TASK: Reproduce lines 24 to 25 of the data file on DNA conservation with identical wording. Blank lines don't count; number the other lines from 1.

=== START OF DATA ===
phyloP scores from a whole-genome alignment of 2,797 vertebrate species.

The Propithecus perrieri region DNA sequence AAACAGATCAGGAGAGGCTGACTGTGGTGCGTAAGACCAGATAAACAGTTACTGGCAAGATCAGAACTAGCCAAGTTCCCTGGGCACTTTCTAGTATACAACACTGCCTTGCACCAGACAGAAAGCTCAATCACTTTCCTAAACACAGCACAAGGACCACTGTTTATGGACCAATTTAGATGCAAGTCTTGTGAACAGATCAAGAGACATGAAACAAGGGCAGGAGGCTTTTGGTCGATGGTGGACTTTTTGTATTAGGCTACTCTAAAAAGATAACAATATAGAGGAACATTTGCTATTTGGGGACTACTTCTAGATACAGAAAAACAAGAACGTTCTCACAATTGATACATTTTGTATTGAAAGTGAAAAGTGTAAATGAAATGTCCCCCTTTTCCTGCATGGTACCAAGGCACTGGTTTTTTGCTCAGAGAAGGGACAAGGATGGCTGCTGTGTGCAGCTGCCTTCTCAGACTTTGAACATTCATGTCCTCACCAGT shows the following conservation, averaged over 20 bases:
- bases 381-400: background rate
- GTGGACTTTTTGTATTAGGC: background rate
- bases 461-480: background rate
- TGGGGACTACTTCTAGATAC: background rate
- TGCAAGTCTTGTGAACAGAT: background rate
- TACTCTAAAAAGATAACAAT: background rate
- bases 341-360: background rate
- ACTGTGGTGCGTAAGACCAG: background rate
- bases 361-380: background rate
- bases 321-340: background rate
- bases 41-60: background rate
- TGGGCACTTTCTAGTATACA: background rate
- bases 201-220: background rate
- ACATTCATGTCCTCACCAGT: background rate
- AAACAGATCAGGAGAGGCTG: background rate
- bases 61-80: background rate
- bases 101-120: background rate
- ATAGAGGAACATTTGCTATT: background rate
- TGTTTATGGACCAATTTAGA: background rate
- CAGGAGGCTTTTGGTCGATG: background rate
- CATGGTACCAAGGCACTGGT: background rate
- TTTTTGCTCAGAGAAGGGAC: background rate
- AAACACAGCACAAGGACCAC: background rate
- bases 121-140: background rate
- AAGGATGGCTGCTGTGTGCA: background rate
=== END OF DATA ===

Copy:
- TTTTTGCTCAGAGAAGGGAC: background rate
- AAACACAGCACAAGGACCAC: background rate